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Improved Bonferroni correction factors for multiple pairwise comparisons

A common task in applied statistics is the pairwise comparison of the responses of $N$ treatment groups in some statistical test — the goal being to decide which pairs exhibit differences that are statistically significant. Now, because there is one comparison being made for each pairing, a naive application of the Bonferroni correction analysis suggests that one should set the individual pairwise test sizes to $\alpha_i \to \alpha_f/{N \choose 2}$ in order to obtain a desired family-wise type 1 error rate of $\alpha_f$. Indeed, this solution is suggested by many texts. However, implicit in the Bonferroni analysis is the assumption that the comparisons being made are each mutually independent. This is not the case here, and we show that as a consequence the naive approach often returns type 1 error rates far from those desired. We provide adjusted formulas that allow for error-free Bonferroni-like corrections to be made.

[edit (7/4/2016): After posting this article, I’ve since found that the method we suggest here is related to / is a generalization of Tukey’s range test — see here.]

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Independent component analysis

Two microphones are placed in a room where two conversations are taking place simultaneously. Given these two recordings, can one “remix” them in some prescribed way to isolate the individual conversations? Yes! In this post, we review one simple approach to solving this type of problem, Independent Component Analysis (ICA). We share an ipython document implementing ICA and link to a youtube video illustrating its application to audio de-mixing.

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Maximum-likelihood asymptotics

In this post, we review two facts about maximum-likelihood estimators: 1) They are consistent, meaning that they converge to the correct values given a large number of samples, $N$, and 2) They satisfy the Cramer-Rao lower bound for unbiased parameter estimates in this same limit — that is, they have the lowest possible variance of any unbiased estimator, in the $N\gg 1$ limit.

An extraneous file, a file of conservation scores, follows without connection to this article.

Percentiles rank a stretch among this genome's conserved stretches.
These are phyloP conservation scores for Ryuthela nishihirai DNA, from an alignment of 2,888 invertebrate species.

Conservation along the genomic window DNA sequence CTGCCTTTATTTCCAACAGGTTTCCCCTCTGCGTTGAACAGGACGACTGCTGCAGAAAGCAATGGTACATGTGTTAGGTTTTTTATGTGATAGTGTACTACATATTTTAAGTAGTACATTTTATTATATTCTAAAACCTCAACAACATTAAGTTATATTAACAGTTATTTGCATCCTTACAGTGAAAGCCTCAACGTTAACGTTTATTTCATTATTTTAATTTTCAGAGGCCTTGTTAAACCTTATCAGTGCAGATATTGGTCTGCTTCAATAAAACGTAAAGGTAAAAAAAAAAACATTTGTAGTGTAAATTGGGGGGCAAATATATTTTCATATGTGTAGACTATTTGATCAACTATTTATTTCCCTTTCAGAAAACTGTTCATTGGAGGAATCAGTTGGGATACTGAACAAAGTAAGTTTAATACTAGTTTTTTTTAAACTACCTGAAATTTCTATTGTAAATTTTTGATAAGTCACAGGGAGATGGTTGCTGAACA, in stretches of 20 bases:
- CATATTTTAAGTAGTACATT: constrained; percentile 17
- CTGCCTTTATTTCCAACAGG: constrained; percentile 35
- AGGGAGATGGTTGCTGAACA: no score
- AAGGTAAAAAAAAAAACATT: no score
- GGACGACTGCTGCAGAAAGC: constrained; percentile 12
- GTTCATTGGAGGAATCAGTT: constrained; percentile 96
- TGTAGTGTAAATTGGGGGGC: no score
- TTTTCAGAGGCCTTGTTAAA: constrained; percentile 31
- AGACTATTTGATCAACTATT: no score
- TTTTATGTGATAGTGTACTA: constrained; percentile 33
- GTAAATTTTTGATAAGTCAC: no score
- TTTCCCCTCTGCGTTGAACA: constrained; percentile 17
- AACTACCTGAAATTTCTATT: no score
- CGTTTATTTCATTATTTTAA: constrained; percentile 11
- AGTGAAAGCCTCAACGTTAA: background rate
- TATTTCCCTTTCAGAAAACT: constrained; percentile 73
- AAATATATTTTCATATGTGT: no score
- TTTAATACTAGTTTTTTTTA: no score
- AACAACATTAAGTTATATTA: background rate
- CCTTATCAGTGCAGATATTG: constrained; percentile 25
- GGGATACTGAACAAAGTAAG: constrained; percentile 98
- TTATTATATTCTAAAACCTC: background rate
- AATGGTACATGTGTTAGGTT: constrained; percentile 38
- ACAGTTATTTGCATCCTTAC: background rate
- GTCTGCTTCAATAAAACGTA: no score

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Principal component analysis

We review the two essentials of principal component analysis (“PCA”): 1) The principal components of a set of data points are the eigenvectors of the correlation matrix of these points in feature space. 2) Projecting the data onto the subspace spanned by the first $k$ of these — listed in descending eigenvalue order — provides the best possible $k$-dimensional approximation to the data, in the sense of captured variance.

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NBA 2015-16!!!

NBA is back this Tuesday! The dashboard and weekly predictions are now live*, once again. These will each be updated daily, with game winner predictions, hypothetical who-would-beat-whom daily matchup predictions, and more. For a discussion on how we make our predictions, see our first post on this topic. Note that our approach does not make use of any bookie predictions (unlike many other sites), and so provide an independent look on the game.

This season, we hope to crack 70% accuracy!

* Note that we have left up last season’s completed games results, for review purposes. Once every team has played one game, we’ll switch it over to the current season’s results.

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A review of parameter regularization and Bayesian regression